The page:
The Shed (Movie Review)

Last Updated on July 30, 2021

PLOT: A troubled teenager's life gets even worse when he finds that a vampire has taken up residence in the shed behind his house.

REVIEW: There has been some concern during the build-up to the release of writer/director Frank Sabatella's film THE SHED that the headlines and marketing materials mentioning this was a vampire story were giving away spoilers. I can now assure the concerned that this was not the case; Sabatella makes it very clear within the first three minutes that this movie has vampires in it. This isn't structured in a way where we follow the lead character Stan (Jay Jay Warren) from the first scene and discover along with him that there's some kind of mysterious creature living in the shed behind his house. Instead, we follow a vampire into that shed in the opening sequence.

The vampire is a farmer named Bane (Frank Whaley), and we're introduced to him right before he gets bitten. He's being pursued through a dark woods by a vampire that has Dracula's fashion sense, as it's wearing a cape, but doesn't have his charisma, because it's a hideous monster. The vampires in this movie won't be doing any seducing. Bane gets bitten right before sunrise and has to seek shelter in the titular shed so he doesn't get burnt up by the daylight. Once in there, he becomes a monster just like the thing that bit him. And then we meet Stan.

The Shed Frank Sabatella Cody Kostro Jay Jay Warren

There are plenty of creature moments throughout THE SHED, but what really makes the horror aspect of the film effective is how much focus Sabatella puts on the characters and how well the cast does bringing those characters to the screen. 17-year-old Stan has a miserable life. His parents have both passed away, he has gotten in trouble with the law, and now he's living with his grandfather Ellis (Timothy Bottoms), who's a total dick. Roxy (Sofia Happonen), the girl Stan likes, has taken to hanging out with the school bad boy Marble (Chris Petrovski), who – with his two lackeys – bullies Stan's friend Dommer (Cody Kostro) every day at school.

Warren proves capable of handling everything Sabatella throws at his beleaguered character over the course of the film. Oddly enough, the emotion he least convincingly conveys is happiness, during a cringey, cheesy dream Stan has about his late parents. Which becomes a nightmare so Warren can start showing us what he can really do. Happonen has a likeable screen presence, and we find out that Roxy is a better person than her choice of friends might imply. But I have a feeling that Dommer is going to turn out to be the favorite character of many viewers, as Kostro delivers a captivating performance as his sympathetic, tormented character.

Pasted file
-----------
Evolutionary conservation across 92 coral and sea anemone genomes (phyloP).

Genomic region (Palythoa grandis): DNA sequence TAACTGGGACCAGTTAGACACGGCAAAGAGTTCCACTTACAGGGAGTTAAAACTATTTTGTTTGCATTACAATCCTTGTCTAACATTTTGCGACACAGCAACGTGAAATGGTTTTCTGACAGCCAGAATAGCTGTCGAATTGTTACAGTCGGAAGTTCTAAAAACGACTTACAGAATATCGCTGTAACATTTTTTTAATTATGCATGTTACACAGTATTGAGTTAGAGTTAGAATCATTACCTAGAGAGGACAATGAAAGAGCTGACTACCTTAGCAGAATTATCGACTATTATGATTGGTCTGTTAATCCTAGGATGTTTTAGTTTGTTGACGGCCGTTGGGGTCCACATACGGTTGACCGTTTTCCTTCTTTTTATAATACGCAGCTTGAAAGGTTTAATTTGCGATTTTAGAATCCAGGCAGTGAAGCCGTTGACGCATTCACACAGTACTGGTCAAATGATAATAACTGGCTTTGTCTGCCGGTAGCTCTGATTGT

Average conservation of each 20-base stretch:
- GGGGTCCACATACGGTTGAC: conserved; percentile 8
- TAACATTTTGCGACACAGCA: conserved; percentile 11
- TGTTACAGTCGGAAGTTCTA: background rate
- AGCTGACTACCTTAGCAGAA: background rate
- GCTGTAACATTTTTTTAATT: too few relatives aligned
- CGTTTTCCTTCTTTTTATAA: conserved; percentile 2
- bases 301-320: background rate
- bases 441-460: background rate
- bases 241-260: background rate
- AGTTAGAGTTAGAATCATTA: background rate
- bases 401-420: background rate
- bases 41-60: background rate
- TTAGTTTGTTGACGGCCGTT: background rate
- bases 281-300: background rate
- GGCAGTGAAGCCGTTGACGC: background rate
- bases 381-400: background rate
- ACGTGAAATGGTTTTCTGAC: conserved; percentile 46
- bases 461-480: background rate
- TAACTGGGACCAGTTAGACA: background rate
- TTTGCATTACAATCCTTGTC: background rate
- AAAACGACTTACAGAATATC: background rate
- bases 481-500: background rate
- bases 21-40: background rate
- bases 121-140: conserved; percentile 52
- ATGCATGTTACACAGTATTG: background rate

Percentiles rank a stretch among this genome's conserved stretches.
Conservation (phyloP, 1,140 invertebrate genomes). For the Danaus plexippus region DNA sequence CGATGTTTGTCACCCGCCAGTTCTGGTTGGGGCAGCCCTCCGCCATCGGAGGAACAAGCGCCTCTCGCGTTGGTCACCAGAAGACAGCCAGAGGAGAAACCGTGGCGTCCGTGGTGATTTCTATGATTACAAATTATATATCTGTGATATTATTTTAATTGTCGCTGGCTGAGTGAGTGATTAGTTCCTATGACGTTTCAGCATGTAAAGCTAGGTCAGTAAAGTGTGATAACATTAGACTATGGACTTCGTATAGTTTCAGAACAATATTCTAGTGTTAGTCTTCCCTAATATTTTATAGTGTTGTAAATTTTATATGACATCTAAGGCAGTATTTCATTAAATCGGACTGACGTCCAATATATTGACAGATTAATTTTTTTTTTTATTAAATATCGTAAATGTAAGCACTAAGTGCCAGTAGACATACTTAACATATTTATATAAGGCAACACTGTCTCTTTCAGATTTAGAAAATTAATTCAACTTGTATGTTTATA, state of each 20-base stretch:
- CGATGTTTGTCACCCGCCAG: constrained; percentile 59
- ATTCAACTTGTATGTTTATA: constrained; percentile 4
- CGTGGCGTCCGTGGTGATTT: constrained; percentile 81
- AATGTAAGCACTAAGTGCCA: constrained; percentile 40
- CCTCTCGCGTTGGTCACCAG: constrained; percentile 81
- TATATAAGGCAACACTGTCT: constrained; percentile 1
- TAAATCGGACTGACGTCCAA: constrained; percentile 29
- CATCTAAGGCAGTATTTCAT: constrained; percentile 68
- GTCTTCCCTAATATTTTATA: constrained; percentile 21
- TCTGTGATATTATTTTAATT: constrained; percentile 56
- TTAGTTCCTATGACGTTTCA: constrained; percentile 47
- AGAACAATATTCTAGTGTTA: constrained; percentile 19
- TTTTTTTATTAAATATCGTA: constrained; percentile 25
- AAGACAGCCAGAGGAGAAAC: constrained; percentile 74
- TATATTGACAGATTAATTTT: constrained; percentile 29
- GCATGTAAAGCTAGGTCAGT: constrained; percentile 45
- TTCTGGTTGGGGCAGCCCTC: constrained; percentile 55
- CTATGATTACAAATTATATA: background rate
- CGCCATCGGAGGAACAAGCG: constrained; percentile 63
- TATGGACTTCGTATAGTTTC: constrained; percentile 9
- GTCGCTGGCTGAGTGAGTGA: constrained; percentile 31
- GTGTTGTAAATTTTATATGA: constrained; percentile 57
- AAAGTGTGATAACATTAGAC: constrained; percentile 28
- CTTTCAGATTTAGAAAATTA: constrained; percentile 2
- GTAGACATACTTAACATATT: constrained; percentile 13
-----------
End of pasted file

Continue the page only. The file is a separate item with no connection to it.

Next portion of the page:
Stan spends the first half of the film being horrified by the presence of the monster in the shed that kills anything and anyone who dares to open the door. He tries to figure out how to handle the situation, and feels he can't call the police because they already have it out for him and might blame him for the deaths. This is all building up to the point where Dommer finds out about the shed and sees this "pet monster" as a gift, a potential weapon. A way to get revenge. And he's responsible for shifting the horror into a whole different gear.

The Shed Frank Sabatella Jay Jay Warren Sofia Happonen

Some viewers might find the first half of THE SHED to be a little slow, but things get livelier and crazier in the second half. There was even a sequence where circumstances kind of reminded me of THE LOST BOYS – although, of course, this movie doesn't have the '80s MTV tone or style of THE LOST BOYS. Despite the fact that it seems to be set at some unspecified time in the past, as Stan listens to music on cassette and makes his calls on a rotary phone. The prevalence of flannel in the wardrobe suggests it could be set in the early '90s, but Sabatella keeps things vague.

I was very impressed by THE SHED, finding the film to be a wonderfully disturbing blend of monster movie with dark teenage drama. It's well made, well acted, and provides a satisfyingly creepy, fun, and bloody payoff.

RLJE Films is giving THE SHED a theatrical, VOD, and digital HD release on November 15th. The digital release can be purchased on Amazon Prime Video at THIS LINK.

A Blu-ray and DVD release will follow on January 7, 2020. Copies can be pre-ordered HERE.

Source: Arrow in the Head

About the Author

Cody is a news editor and film critic, focused on the horror arm of, and writes scripts for videos that are released through the JoBlo Originals and JoBlo Horror Originals YouTube channels. In his spare time, he's a globe-trotting digital nomad, runs a personal blog called Life Between Frames, and writes novels and screenplays.